3. Stronger athletes can run faster and jump higher.
Power and speed are the two most commonly examined markers of athleticism applied to team sport athletes with the vertical jump test and the 40-yard dash the most common tests to determine appropriate levels of these two qualities. If success in these two tests is compared with a strong performance in a squat one rep maximum test, you’ll see a strong correlation.

Research has shown that maximum effort squat strength is easily related to performance in the vertical jump test. Athletes who scored strongly on the one rep maximum squat test had higher vertical jumps compared to those who didn’t perform as well. It has also been shown that as strength in the squat improves, so does vertical jump height. When applied to competition, the vertical jump has been shown to be a great measure of athletic success (2).

Squat strength has also been examined in relation to sprinting speed. Using Division I football players, a study compared squat strength, strength/body mass ratio, and sprinting speed. It was found that the athletes with the highest strength/body mass ratio had the best sprinting times. The stronger athletes were able to apply greater amounts of force to the ground, allowing them to sprint at greater velocities (3). When measurements of maximal strength are applied to athletic tests, it is obvious that employing maximal effort training for athletic conditioning is a must.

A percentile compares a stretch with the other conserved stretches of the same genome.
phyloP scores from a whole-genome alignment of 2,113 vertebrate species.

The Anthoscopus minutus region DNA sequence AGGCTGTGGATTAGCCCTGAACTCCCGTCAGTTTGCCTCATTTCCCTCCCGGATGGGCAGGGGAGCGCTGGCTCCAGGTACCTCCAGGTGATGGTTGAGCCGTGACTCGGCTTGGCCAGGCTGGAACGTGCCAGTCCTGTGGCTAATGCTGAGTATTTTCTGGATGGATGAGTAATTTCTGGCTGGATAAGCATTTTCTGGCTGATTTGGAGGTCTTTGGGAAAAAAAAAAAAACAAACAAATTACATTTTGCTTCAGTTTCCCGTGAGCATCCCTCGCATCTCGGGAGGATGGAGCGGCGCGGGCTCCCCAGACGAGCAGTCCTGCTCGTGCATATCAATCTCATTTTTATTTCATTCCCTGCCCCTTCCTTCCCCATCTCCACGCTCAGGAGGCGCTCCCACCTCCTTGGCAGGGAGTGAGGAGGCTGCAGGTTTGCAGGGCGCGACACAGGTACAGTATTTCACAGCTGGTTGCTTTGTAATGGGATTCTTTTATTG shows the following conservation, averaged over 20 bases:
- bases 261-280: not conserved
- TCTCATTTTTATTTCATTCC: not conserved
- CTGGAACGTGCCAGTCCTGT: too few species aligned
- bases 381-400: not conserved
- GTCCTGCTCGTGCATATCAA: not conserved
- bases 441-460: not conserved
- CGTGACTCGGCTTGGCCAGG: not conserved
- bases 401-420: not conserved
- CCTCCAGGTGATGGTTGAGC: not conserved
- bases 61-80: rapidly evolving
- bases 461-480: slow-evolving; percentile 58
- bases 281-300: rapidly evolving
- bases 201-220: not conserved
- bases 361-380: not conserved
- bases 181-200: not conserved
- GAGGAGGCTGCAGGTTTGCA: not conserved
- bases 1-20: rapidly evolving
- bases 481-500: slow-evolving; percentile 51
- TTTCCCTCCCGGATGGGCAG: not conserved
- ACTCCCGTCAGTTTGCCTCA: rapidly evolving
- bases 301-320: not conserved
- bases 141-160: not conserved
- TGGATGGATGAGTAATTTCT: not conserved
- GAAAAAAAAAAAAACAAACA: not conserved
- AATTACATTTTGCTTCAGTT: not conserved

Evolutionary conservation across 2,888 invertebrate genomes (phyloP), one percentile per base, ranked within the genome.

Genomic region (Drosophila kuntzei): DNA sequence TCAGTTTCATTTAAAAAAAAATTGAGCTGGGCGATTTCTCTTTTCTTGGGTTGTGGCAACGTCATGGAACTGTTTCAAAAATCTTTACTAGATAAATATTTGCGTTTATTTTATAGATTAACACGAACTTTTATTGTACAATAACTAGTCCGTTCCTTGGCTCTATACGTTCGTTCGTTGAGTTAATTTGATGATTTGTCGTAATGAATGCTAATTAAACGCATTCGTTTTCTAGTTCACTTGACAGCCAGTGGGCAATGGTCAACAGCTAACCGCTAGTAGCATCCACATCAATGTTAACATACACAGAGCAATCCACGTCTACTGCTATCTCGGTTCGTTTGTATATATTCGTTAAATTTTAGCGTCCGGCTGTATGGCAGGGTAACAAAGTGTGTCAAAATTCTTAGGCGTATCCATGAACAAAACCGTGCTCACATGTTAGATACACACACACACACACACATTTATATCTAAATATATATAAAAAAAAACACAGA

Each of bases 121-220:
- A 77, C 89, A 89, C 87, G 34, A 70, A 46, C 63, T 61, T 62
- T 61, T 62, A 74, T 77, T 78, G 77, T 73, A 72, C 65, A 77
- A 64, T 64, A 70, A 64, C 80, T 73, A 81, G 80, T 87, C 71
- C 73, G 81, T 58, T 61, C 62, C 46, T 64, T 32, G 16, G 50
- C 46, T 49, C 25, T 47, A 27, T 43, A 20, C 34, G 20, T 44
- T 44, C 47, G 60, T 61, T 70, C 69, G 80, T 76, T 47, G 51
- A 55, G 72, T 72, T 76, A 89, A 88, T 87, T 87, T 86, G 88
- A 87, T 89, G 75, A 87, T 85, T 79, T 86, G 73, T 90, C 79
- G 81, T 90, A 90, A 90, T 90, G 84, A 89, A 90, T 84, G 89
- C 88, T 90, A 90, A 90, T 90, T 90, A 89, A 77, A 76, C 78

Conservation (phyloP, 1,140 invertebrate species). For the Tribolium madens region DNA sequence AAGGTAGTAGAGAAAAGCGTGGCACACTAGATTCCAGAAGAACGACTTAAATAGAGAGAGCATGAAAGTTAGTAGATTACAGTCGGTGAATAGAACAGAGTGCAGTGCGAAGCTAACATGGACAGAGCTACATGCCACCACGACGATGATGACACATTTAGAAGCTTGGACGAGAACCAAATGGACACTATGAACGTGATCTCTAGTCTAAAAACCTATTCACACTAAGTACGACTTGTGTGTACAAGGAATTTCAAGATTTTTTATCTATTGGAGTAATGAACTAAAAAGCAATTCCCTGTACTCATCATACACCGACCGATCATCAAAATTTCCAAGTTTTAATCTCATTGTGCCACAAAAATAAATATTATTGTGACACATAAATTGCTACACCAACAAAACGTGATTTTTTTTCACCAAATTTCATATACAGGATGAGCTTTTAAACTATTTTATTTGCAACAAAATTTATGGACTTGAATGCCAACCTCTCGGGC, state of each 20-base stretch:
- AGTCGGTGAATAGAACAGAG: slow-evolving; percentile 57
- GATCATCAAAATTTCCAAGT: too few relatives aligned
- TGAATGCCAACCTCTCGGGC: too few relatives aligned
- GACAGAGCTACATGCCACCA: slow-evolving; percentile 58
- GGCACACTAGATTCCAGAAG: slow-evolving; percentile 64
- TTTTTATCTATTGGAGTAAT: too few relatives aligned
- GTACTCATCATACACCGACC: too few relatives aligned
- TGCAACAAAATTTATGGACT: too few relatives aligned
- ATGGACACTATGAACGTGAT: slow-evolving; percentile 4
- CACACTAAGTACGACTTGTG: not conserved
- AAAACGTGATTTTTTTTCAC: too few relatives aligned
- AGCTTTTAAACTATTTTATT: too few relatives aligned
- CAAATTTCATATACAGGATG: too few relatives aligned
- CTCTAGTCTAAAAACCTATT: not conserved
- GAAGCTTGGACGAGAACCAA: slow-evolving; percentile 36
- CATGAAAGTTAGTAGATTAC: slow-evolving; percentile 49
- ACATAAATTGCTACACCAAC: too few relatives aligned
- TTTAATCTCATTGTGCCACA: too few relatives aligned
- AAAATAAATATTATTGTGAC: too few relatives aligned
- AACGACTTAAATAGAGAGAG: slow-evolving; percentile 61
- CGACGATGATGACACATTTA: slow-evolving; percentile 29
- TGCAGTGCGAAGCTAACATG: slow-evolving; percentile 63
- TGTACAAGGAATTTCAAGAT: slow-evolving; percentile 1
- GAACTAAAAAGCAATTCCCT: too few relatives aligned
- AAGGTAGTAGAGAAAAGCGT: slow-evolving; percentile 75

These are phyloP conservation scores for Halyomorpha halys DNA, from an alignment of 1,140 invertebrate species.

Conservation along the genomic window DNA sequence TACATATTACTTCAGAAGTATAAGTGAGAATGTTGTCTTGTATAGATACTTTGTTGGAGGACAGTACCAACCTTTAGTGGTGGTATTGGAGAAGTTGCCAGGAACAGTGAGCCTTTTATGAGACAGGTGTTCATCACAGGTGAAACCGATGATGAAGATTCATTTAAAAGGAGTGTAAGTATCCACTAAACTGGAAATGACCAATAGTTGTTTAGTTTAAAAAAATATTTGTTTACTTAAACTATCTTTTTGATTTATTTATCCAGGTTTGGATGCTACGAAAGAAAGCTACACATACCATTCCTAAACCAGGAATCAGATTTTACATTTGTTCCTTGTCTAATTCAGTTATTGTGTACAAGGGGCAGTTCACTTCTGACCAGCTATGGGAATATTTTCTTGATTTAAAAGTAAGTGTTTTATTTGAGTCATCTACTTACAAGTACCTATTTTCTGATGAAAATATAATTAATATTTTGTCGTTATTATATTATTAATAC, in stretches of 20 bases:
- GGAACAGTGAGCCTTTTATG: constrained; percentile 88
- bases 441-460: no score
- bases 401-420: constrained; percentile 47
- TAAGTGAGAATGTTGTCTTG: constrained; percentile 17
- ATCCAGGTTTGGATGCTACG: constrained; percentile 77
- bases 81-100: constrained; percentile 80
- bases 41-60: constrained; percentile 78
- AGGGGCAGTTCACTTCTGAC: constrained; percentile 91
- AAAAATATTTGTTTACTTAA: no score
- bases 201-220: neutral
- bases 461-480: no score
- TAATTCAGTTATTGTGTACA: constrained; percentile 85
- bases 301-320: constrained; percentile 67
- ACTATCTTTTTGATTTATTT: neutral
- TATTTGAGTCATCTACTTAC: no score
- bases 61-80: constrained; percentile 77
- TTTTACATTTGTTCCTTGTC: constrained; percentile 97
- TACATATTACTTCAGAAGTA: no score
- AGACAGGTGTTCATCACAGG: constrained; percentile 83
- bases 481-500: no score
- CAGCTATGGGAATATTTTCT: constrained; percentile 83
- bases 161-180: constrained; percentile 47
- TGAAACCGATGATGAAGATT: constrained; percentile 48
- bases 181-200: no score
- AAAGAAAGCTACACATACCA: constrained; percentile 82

4. Deadlifting is functional!
“An exercise is not deemed functional by the way it looks but by what it produces.” The quote above is from Gray Cook, and when training athletes, it rings profoundly true. Our industry’s current trend toward functional training leaves many of us confused about what functional training actually is. I don’t think that it can be said any better than it has been by Gray Cook. We need to examine the application of exercises to our athletes by what they will get out of them. The deadlift is a perfect exercise to look at in this perspective.

In order to keep all things equal, let’s look at the conventional barbell deadlift. What is required to complete this lift and what would an athlete obtain from its completion? If we start from the ground up, the ankle needs the ability to dorsiflex properly and then translate from dorsiflexion into plantar flexion as the lifter applies force to the ground. The knee must have the ability to properly stabilize as force is produced, and the hips must have the mobility to descend into the proper lifting position. Examining the core, we see that the glutes must fire properly to work as the primary hip extensor, and the abdominal musculature, along with the spinal erectors, must stabilize the spine so that force can be generated. The hamstrings must assist the glutes in extending the hips while the quadriceps apply the initial force to move the weight off of the floor. Strong lats and traps and strong upper back musculature give the pull that help the spine to stabilize. This allows the athlete to “lockout” the weight. Let’s not forget the grip strength required to hold on to the bar throughout the movement. If there is a sport that doesn’t demand all of these functional qualities from its athletes, I would certainly like to see it.